Topic: Substance Abuse Treatment (Adolescent)

Scientific Ratings in this topic:

1 - Well-Supported by Research Evidence

2 - Supported by Research Evidence

3 - Promising Research Evidence

4 - Evidence Fails to Demonstrate Effect

5 - Concerning Practice

NR - Not able to be Rated

Learn more about the scale

Definition for Substance Abuse Treatment (Adolescent):

Substance Abuse Treatment (Adolescent) is defined by the CEBC as the treatment of adolescents (ages 12-17) with active substance use issues, including alcohol, marijuana, and/or other drugs. The CEBC has evaluated only replicable programs that do not use medication as a component of treatment and focuses on treatment programs, as opposed to programs designed to prevent the onset of substance use. Treatment can occur in a variety of settings, including outpatient, day treatment, residential, or inpatient, and may involve detoxification, counseling, education, relapse prevention training, life skills training, and self-help groups. Although many of these treatment programs may also be used in adults, the CEBC review and rating examines the research base for these treatments in adolescents only. Substance Abuse Treatment (Adult) is a separate topic area on the CEBC.

  • Target population: Adolescents with active substance use issues
  • Services/types that fit: Outpatient, day treatment, and residential services in individual or group formats
  • Delivered by: Mental health professionals or trained paraprofessionals
  • In order to be included: Program must specifically target adolescent substance use as a goal
  • In order to be rated: There must be research evidence (as specified by the Scientific Rating Scale) that examines outcomes related to substance abuse, such changes in symptom levels, behaviors, and/or functioning
Downloadable Topic Area Summary

Programs in this Topic Area

The programs listed below have been reviewed by the CEBC and, if appropriate, been rated using the Scientific Rating Scale.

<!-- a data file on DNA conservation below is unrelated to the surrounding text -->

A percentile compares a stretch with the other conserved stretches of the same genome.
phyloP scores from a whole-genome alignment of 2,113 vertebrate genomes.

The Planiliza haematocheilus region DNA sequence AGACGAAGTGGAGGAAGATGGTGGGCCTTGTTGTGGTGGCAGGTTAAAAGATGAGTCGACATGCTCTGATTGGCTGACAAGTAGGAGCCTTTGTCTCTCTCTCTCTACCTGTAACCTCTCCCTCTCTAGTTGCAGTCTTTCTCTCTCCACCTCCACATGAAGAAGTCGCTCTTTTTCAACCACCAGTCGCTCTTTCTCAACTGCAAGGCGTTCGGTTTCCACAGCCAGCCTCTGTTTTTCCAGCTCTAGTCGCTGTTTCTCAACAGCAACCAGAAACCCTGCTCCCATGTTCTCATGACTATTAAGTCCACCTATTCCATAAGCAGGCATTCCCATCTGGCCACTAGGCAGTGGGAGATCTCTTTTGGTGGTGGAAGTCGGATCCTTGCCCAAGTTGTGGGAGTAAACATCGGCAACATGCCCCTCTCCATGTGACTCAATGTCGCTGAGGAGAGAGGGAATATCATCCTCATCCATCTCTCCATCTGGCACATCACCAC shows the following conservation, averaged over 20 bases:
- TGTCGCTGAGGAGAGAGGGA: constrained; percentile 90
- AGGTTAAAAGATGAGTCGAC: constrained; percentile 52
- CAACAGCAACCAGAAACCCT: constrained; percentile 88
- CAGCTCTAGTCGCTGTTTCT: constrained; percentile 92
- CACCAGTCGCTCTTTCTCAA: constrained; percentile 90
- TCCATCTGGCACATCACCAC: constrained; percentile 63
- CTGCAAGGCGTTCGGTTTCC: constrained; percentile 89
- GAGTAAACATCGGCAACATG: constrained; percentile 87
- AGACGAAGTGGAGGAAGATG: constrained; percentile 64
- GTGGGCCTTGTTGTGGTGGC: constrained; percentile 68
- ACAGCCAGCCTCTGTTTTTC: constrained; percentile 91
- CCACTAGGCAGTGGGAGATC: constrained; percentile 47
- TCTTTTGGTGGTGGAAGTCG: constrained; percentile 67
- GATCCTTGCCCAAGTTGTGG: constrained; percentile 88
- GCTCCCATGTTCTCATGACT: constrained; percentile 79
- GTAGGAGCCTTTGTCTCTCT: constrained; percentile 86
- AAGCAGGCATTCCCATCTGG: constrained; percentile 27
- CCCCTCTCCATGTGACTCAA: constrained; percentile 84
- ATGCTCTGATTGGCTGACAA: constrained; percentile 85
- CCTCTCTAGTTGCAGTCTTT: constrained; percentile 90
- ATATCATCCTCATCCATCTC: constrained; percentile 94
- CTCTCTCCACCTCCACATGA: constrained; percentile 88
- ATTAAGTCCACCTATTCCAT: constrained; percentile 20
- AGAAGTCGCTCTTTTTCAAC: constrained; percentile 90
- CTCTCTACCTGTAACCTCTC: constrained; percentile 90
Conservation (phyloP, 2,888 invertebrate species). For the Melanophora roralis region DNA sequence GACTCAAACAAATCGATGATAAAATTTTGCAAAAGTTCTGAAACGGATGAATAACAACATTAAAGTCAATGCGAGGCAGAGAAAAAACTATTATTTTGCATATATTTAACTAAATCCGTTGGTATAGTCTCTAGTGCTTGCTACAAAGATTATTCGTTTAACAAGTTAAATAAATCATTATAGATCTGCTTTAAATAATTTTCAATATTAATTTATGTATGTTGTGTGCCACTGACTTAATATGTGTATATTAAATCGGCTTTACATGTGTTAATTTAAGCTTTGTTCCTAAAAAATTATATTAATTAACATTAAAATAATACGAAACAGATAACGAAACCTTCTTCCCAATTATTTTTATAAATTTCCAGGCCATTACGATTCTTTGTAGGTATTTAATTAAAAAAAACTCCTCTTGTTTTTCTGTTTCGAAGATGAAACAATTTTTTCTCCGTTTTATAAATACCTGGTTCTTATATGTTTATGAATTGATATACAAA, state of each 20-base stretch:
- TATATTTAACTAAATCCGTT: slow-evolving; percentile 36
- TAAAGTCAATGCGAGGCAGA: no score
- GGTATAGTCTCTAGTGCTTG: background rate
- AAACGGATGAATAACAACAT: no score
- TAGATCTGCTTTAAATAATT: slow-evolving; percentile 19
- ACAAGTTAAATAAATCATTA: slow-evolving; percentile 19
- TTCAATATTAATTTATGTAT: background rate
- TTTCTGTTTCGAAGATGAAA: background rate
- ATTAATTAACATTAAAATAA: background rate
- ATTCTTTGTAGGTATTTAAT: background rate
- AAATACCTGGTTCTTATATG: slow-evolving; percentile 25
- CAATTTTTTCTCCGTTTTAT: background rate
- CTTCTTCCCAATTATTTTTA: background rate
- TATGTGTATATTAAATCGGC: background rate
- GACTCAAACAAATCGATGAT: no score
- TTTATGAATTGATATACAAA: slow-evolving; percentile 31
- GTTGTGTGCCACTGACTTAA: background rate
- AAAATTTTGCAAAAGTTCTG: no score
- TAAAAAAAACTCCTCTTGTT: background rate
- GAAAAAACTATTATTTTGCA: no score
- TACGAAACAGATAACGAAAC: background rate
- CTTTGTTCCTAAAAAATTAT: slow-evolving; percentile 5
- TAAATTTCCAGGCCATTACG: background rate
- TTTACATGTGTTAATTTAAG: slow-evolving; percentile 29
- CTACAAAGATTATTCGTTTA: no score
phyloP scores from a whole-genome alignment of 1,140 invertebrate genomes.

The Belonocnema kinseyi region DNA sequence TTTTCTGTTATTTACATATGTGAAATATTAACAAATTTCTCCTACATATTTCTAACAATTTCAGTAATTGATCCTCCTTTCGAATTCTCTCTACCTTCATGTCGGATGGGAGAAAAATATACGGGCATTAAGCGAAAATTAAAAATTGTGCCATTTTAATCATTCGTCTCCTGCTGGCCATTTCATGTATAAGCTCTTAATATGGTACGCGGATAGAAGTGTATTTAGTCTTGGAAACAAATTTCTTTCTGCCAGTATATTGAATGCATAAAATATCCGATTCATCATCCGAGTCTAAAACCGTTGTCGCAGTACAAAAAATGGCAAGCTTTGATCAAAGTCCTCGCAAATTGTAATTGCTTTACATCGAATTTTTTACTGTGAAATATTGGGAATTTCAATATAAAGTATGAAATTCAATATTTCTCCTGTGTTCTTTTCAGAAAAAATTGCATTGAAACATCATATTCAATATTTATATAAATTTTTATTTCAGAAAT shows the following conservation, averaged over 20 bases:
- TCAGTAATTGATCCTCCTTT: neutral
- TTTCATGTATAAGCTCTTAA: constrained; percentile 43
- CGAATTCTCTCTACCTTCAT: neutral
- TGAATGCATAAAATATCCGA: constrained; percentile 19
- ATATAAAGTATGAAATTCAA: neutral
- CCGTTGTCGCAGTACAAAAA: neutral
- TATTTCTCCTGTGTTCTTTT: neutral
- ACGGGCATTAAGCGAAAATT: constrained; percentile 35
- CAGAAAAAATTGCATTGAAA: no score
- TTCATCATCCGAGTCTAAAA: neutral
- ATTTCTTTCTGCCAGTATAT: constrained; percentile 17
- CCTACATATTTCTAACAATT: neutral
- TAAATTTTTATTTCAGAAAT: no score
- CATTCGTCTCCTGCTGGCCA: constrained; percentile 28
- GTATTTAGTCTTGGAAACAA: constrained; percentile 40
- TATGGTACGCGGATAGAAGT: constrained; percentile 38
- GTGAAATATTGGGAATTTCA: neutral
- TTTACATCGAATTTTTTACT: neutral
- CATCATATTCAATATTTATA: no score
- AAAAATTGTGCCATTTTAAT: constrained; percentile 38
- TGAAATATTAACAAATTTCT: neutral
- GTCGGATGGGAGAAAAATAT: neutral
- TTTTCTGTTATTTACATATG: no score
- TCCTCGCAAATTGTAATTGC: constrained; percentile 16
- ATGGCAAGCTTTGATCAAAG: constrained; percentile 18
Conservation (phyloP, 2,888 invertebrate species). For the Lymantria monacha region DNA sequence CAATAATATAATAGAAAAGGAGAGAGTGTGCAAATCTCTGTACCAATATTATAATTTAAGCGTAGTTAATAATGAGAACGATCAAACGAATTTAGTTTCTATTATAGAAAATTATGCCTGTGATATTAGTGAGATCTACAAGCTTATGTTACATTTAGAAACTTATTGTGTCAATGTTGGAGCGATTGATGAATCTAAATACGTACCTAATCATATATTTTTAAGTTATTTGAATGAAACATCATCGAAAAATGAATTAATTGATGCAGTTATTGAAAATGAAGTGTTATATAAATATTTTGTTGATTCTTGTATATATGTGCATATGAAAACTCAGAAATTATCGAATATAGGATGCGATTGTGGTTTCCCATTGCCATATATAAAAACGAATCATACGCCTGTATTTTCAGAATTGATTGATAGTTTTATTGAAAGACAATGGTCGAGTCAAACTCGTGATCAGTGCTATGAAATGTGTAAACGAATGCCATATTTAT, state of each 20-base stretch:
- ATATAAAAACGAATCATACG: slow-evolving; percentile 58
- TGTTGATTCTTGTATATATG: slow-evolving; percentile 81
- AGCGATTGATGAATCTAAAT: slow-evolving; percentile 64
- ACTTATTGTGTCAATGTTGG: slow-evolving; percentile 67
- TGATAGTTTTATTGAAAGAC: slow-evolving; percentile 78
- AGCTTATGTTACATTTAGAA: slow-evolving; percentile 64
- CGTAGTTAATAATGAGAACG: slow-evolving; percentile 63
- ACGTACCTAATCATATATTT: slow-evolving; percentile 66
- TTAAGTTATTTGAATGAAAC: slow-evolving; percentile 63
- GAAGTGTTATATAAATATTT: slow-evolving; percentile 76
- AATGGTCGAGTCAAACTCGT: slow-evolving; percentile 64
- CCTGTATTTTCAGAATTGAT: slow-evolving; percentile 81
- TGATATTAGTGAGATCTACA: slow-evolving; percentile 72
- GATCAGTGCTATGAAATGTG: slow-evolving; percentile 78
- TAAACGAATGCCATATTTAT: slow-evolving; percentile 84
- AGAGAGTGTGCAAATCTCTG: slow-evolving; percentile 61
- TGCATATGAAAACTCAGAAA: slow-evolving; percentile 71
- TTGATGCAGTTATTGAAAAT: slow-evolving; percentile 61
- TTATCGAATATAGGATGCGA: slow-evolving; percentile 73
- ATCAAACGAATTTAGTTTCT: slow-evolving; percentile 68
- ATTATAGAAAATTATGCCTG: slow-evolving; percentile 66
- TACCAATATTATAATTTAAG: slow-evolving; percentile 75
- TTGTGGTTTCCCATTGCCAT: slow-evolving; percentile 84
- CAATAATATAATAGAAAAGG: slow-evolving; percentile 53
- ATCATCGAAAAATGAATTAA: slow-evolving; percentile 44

Two Programs with a Scientific Rating of 1 - Well-Supported by Research Evidence:

  • Multidimensional Family Therapy (MDFT)
    Adolescents 11 to 18 with the following symptoms or problems: substance use or at risk, delinquent/conduct disorder, school and other behavioral ...
  • Multisystemic Therapy (MST)
    Youth, 12 to 17 years old, with possible substance abuse issues who are at risk of out-of-home placement due to antisocial or ...

Five Programs with a Scientific Rating of 2 - Supported by Research Evidence:

Five Programs with a Scientific Rating of 3 - Promising Research Evidence:

Three Programs with a Scientific Rating of NR - Not able to be Rated:

Why was this topic chosen by the Advisory Committee?

The Substance Abuse Treatment (Adolescent) topic area is relevant to child welfare because substance abuse may be a result of an adolescent experiencing child abuse/neglect, parental substance abuse and not having the necessary coping skills to address these traumatic experiences. Providing information about substance abuse treatment programs for adolescents on the CEBC gives child welfare departments additional resources for intervening with adolescents in an effort to help them with substance abuse recovery and develop healthier life skills. Without effective treatment, these adolescents are at higher risk for AWOLs, multiple placements, poor academic performance, and delinquency and they have a poor chance at the successful and safe future that they deserve.

Renee Smylie, MSW
Former CEBC Advisory Committee member

Topic Expert

The Substance Abuse Treatment (Adolescent) topic area was added in 2010. John D. Clapp, PhD was the topic expert and was involved in identifying and rating any of the programs with an original load date in 2010 (as found on the bottom of the program's page on the CEBC) or others loaded earlier and added to this topic area when it launched. The topic area has grown over the years and any programs added since 2010 were identified by CEBC staff, the Scientific Panel, and/or the Advisory Committee. For these programs, Dr. Clapp was not involved in identifying or rating them.